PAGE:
Under the terms of a new agreement, Portugal will redirect debt payments owed by Cape Verde to a fund that will help the island nation tackle climate change.
Cape Verde, a former Portuguese colony, owes 140 million euros to the Portuguese state. Initially, Portugal will put 12 million euros in debt payments scheduled until 2025 into the fund, though eventually “the entire amount of debt repayments” will go toward the fund, Portuguese Prime Minister Antonio Costa said during a state visit to Cape Verde.
“This is a new seed that we sow in our future cooperation,” Costa said. “Climate change is a challenge that takes place on a global scale, and no country will be sustainable if all countries are not sustainable.”
Such debt-for-climate swaps help poorer countries cope with rising debt and growing threats from climate change. Debt-for-climate swaps are also another route by which wealthy countries can fulfill their obligation to provide $100 billion annually in climate finance to the developing world. Based on its size and historic emissions, Portugal’s fair share of the $100 billion goal is close to $700 million, according to the Overseas Development Institute, but it mobilized just one-tenth of that amount in 2020.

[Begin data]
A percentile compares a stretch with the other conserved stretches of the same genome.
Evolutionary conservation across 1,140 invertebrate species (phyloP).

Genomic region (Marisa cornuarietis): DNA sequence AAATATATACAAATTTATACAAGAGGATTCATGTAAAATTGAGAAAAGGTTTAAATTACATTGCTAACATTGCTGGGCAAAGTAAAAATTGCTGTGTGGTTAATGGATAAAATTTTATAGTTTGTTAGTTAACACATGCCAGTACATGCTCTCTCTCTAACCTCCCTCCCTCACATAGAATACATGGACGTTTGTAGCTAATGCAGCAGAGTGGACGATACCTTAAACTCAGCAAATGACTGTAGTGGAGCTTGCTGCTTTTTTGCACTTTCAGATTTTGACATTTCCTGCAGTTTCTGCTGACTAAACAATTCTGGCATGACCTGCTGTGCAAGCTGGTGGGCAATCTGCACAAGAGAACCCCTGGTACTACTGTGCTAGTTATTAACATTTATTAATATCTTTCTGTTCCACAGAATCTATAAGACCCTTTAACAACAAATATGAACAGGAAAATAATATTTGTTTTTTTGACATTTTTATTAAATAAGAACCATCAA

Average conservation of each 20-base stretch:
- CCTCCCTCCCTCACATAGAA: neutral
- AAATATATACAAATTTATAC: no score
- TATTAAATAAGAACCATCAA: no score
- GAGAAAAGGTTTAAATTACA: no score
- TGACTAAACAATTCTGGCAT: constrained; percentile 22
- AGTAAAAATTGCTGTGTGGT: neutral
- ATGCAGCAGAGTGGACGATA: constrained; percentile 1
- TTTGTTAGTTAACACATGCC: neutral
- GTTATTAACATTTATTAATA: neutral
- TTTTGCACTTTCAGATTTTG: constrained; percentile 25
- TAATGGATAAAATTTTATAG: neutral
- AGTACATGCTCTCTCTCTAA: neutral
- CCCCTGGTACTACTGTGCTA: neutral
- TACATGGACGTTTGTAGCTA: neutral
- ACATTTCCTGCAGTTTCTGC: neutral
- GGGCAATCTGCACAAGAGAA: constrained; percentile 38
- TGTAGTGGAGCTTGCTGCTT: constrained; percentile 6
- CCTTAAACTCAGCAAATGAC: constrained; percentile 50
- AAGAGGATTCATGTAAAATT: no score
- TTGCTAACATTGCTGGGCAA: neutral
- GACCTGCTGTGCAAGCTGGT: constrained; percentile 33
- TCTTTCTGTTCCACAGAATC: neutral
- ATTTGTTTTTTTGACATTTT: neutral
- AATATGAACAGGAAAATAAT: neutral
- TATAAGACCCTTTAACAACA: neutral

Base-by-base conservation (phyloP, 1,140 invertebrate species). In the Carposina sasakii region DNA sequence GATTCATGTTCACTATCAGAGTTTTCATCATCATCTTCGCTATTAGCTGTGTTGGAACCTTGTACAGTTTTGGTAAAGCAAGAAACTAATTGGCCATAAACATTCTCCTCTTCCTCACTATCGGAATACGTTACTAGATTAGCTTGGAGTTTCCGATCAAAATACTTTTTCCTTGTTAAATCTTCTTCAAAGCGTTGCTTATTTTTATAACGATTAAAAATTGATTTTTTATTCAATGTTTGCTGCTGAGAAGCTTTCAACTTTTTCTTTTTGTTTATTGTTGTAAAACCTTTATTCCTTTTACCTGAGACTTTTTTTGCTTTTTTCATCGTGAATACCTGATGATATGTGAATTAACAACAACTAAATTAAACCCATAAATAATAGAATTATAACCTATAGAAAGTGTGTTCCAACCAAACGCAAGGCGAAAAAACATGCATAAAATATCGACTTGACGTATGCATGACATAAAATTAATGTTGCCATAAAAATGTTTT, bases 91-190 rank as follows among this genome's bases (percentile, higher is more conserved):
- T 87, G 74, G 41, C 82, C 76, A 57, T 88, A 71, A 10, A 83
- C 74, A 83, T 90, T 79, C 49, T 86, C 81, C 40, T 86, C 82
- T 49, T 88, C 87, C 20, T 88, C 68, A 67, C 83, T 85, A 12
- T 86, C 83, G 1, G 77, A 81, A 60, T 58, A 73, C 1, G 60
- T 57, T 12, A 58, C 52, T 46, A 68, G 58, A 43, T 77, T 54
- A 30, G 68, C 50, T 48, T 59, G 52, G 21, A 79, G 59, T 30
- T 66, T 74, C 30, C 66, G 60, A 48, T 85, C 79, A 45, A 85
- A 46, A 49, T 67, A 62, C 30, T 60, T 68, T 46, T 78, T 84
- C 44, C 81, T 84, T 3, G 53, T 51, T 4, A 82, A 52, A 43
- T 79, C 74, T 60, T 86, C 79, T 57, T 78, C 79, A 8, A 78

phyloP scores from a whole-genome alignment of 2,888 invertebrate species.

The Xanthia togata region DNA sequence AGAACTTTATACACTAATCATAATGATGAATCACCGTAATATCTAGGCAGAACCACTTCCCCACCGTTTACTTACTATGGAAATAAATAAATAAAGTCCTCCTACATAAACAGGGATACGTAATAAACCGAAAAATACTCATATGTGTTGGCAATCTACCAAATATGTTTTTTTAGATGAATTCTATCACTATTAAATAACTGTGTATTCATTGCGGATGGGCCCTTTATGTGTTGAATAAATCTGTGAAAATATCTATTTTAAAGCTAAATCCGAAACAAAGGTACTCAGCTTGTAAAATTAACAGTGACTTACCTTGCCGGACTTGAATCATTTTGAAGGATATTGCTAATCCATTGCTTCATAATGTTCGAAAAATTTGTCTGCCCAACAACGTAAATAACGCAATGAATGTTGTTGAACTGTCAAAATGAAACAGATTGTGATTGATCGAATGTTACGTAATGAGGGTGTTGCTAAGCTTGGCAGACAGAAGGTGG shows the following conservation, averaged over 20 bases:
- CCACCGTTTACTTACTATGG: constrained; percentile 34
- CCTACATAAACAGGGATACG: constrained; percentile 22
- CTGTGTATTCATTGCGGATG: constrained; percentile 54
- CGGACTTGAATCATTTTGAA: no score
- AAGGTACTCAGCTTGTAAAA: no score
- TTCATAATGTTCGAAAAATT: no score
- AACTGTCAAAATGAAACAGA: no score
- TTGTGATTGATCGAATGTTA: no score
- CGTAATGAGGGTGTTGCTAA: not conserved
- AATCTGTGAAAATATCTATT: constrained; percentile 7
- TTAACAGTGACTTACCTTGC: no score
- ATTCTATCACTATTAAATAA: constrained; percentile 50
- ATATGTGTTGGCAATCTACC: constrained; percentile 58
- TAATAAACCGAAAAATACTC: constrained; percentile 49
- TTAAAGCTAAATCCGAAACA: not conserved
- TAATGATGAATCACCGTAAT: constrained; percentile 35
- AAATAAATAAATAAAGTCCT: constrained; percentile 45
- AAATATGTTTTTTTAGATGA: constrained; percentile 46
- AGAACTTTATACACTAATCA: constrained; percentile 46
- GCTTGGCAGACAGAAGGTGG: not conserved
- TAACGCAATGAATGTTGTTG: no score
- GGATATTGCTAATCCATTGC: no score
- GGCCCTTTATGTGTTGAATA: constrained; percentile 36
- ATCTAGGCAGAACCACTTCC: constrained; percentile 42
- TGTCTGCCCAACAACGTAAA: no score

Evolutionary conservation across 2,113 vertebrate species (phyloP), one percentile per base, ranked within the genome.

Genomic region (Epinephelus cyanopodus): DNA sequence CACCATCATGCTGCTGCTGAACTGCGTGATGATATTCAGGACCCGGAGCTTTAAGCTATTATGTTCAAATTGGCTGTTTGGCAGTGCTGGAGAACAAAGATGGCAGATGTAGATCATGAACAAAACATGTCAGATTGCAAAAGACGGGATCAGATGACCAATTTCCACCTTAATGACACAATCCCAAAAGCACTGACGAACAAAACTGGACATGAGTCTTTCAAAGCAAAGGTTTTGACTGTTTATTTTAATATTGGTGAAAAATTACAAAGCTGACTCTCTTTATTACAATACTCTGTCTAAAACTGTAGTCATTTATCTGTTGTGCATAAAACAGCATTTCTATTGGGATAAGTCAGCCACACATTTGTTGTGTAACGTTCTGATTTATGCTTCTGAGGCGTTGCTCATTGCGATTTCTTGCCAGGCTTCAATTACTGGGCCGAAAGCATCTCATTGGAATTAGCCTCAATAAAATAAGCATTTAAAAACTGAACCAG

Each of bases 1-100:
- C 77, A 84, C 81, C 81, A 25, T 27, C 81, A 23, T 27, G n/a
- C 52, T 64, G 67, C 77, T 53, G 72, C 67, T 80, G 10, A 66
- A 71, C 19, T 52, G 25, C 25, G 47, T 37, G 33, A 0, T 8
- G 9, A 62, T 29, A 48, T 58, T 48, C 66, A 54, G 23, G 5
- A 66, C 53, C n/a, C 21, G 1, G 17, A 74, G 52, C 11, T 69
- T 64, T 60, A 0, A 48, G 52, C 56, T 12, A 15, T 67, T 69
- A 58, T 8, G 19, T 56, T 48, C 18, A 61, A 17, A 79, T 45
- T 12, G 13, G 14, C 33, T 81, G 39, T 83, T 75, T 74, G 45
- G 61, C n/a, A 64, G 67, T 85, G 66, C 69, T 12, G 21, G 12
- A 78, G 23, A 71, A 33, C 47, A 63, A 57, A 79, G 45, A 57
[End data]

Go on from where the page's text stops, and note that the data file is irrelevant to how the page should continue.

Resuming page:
“This agreement should serve as inspiration for other creditors and debtor nations to harness sovereign debt as part of the solution to the challenges of climate change and biodiversity loss,” Tom Mitchell, head of the International Institute for Environment and Development, which helped facilitate the agreement, told Climate Home News. “Linking borrowing to protection of the ocean, nature, and tourism could ultimately save the lives and livelihoods of people who are already suffering the effects of a warming planet, having done the least to cause it.”